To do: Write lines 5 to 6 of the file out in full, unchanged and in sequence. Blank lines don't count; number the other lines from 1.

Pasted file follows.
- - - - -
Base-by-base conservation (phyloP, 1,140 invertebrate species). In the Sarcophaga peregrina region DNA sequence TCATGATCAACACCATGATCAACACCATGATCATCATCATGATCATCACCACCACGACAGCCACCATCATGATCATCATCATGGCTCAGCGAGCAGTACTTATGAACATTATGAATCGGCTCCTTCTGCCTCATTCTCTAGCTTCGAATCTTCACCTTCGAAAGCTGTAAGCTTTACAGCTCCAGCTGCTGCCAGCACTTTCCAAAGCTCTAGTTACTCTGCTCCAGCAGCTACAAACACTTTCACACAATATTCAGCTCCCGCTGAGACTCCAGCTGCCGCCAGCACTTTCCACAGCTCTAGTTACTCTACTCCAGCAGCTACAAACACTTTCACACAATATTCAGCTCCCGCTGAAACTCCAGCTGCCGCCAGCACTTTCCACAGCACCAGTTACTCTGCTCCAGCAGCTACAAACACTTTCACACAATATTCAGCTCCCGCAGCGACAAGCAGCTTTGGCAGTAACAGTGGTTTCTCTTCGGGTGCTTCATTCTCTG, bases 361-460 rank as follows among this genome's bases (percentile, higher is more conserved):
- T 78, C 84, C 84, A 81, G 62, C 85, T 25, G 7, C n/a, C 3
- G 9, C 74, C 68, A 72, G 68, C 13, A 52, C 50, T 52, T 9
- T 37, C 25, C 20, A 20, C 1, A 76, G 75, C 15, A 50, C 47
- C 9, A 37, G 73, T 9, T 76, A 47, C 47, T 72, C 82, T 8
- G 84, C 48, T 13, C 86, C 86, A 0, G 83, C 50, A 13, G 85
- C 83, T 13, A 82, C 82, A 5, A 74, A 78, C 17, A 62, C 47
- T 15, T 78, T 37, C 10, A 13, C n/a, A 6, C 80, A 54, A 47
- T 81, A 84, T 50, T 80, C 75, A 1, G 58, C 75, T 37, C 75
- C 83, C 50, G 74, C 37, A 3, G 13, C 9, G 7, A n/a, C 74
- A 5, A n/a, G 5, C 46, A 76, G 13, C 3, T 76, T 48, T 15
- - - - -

- C 9, A 37, G 73, T 9, T 76, A 47, C 47, T 72, C 82, T 8
- G 84, C 48, T 13, C 86, C 86, A 0, G 83, C 50, A 13, G 85